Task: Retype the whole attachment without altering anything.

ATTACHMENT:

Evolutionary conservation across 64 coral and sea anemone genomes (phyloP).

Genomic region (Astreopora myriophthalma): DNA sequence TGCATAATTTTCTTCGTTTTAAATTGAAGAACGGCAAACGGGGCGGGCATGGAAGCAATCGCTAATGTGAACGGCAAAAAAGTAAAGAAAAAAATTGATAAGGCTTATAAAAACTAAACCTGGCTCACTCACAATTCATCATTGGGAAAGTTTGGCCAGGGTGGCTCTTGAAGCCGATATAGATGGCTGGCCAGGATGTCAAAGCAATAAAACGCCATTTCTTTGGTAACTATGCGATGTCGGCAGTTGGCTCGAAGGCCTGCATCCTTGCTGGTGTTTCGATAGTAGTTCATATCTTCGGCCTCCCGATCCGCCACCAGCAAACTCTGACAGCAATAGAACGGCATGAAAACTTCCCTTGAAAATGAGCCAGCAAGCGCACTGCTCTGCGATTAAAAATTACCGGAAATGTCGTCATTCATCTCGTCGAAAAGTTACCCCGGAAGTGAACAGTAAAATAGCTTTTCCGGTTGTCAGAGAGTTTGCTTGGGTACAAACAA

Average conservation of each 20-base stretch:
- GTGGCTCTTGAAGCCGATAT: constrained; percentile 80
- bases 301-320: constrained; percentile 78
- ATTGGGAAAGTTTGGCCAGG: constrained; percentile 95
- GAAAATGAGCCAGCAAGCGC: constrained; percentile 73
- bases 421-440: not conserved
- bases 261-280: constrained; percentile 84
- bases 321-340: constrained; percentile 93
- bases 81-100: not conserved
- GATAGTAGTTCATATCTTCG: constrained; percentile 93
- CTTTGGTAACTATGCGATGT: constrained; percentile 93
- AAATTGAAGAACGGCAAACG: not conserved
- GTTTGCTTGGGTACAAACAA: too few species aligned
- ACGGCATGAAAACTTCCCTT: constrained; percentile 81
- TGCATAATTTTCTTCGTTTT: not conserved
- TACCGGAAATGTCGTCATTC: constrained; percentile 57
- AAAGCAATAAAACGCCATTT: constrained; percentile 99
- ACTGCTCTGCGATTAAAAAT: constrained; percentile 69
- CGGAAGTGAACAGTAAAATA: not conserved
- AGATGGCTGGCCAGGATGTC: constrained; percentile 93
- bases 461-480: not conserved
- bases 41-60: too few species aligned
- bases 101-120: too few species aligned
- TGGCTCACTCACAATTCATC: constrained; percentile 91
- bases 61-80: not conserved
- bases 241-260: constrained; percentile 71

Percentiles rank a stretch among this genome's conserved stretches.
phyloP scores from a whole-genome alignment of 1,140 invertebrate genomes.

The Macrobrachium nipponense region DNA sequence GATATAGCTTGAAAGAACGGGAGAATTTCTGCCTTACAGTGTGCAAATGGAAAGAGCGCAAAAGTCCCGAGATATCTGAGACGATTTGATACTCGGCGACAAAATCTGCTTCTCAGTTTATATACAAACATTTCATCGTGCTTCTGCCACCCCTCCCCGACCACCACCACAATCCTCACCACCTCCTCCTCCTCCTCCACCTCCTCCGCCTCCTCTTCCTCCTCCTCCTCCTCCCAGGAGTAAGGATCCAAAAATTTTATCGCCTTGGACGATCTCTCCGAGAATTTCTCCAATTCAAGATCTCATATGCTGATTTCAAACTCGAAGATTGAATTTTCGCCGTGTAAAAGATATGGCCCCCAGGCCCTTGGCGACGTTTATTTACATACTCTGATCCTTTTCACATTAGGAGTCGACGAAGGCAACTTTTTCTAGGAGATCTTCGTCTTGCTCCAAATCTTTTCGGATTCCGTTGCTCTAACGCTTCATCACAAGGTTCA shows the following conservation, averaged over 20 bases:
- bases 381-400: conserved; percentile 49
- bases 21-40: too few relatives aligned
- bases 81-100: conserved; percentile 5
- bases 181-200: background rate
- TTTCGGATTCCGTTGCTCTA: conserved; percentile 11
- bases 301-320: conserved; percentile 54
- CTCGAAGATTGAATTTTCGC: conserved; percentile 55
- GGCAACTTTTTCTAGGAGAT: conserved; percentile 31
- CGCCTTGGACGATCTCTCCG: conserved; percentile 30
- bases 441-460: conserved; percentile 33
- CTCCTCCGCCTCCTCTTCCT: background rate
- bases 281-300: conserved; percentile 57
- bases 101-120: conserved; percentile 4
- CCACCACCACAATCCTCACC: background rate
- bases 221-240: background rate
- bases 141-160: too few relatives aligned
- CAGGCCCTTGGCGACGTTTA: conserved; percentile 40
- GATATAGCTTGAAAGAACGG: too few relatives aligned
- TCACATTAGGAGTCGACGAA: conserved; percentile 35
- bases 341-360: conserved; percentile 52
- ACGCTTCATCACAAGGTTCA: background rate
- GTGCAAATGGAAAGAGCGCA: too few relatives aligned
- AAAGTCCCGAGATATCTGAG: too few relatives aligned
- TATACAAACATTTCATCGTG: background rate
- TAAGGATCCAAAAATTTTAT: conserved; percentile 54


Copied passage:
Evolutionary conservation across 64 coral and sea anemone genomes (phyloP).

Genomic region (Astreopora myriophthalma): DNA sequence TGCATAATTTTCTTCGTTTTAAATTGAAGAACGGCAAACGGGGCGGGCATGGAAGCAATCGCTAATGTGAACGGCAAAAAAGTAAAGAAAAAAATTGATAAGGCTTATAAAAACTAAACCTGGCTCACTCACAATTCATCATTGGGAAAGTTTGGCCAGGGTGGCTCTTGAAGCCGATATAGATGGCTGGCCAGGATGTCAAAGCAATAAAACGCCATTTCTTTGGTAACTATGCGATGTCGGCAGTTGGCTCGAAGGCCTGCATCCTTGCTGGTGTTTCGATAGTAGTTCATATCTTCGGCCTCCCGATCCGCCACCAGCAAACTCTGACAGCAATAGAACGGCATGAAAACTTCCCTTGAAAATGAGCCAGCAAGCGCACTGCTCTGCGATTAAAAATTACCGGAAATGTCGTCATTCATCTCGTCGAAAAGTTACCCCGGAAGTGAACAGTAAAATAGCTTTTCCGGTTGTCAGAGAGTTTGCTTGGGTACAAACAA

Average conservation of each 20-base stretch:
- GTGGCTCTTGAAGCCGATAT: constrained; percentile 80
- bases 301-320: constrained; percentile 78
- ATTGGGAAAGTTTGGCCAGG: constrained; percentile 95
- GAAAATGAGCCAGCAAGCGC: constrained; percentile 73
- bases 421-440: not conserved
- bases 261-280: constrained; percentile 84
- bases 321-340: constrained; percentile 93
- bases 81-100: not conserved
- GATAGTAGTTCATATCTTCG: constrained; percentile 93
- CTTTGGTAACTATGCGATGT: constrained; percentile 93
- AAATTGAAGAACGGCAAACG: not conserved
- GTTTGCTTGGGTACAAACAA: too few species aligned
- ACGGCATGAAAACTTCCCTT: constrained; percentile 81
- TGCATAATTTTCTTCGTTTT: not conserved
- TACCGGAAATGTCGTCATTC: constrained; percentile 57
- AAAGCAATAAAACGCCATTT: constrained; percentile 99
- ACTGCTCTGCGATTAAAAAT: constrained; percentile 69
- CGGAAGTGAACAGTAAAATA: not conserved
- AGATGGCTGGCCAGGATGTC: constrained; percentile 93
- bases 461-480: not conserved
- bases 41-60: too few species aligned
- bases 101-120: too few species aligned
- TGGCTCACTCACAATTCATC: constrained; percentile 91
- bases 61-80: not conserved
- bases 241-260: constrained; percentile 71

Percentiles rank a stretch among this genome's conserved stretches.
phyloP scores from a whole-genome alignment of 1,140 invertebrate genomes.

The Macrobrachium nipponense region DNA sequence GATATAGCTTGAAAGAACGGGAGAATTTCTGCCTTACAGTGTGCAAATGGAAAGAGCGCAAAAGTCCCGAGATATCTGAGACGATTTGATACTCGGCGACAAAATCTGCTTCTCAGTTTATATACAAACATTTCATCGTGCTTCTGCCACCCCTCCCCGACCACCACCACAATCCTCACCACCTCCTCCTCCTCCTCCACCTCCTCCGCCTCCTCTTCCTCCTCCTCCTCCTCCCAGGAGTAAGGATCCAAAAATTTTATCGCCTTGGACGATCTCTCCGAGAATTTCTCCAATTCAAGATCTCATATGCTGATTTCAAACTCGAAGATTGAATTTTCGCCGTGTAAAAGATATGGCCCCCAGGCCCTTGGCGACGTTTATTTACATACTCTGATCCTTTTCACATTAGGAGTCGACGAAGGCAACTTTTTCTAGGAGATCTTCGTCTTGCTCCAAATCTTTTCGGATTCCGTTGCTCTAACGCTTCATCACAAGGTTCA shows the following conservation, averaged over 20 bases:
- bases 381-400: conserved; percentile 49
- bases 21-40: too few relatives aligned
- bases 81-100: conserved; percentile 5
- bases 181-200: background rate
- TTTCGGATTCCGTTGCTCTA: conserved; percentile 11
- bases 301-320: conserved; percentile 54
- CTCGAAGATTGAATTTTCGC: conserved; percentile 55
- GGCAACTTTTTCTAGGAGAT: conserved; percentile 31
- CGCCTTGGACGATCTCTCCG: conserved; percentile 30
- bases 441-460: conserved; percentile 33
- CTCCTCCGCCTCCTCTTCCT: background rate
- bases 281-300: conserved; percentile 57
- bases 101-120: conserved; percentile 4
- CCACCACCACAATCCTCACC: background rate
- bases 221-240: background rate
- bases 141-160: too few relatives aligned
- CAGGCCCTTGGCGACGTTTA: conserved; percentile 40
- GATATAGCTTGAAAGAACGG: too few relatives aligned
- TCACATTAGGAGTCGACGAA: conserved; percentile 35
- bases 341-360: conserved; percentile 52
- ACGCTTCATCACAAGGTTCA: background rate
- GTGCAAATGGAAAGAGCGCA: too few relatives aligned
- AAAGTCCCGAGATATCTGAG: too few relatives aligned
- TATACAAACATTTCATCGTG: background rate
- TAAGGATCCAAAAATTTTAT: conserved; percentile 54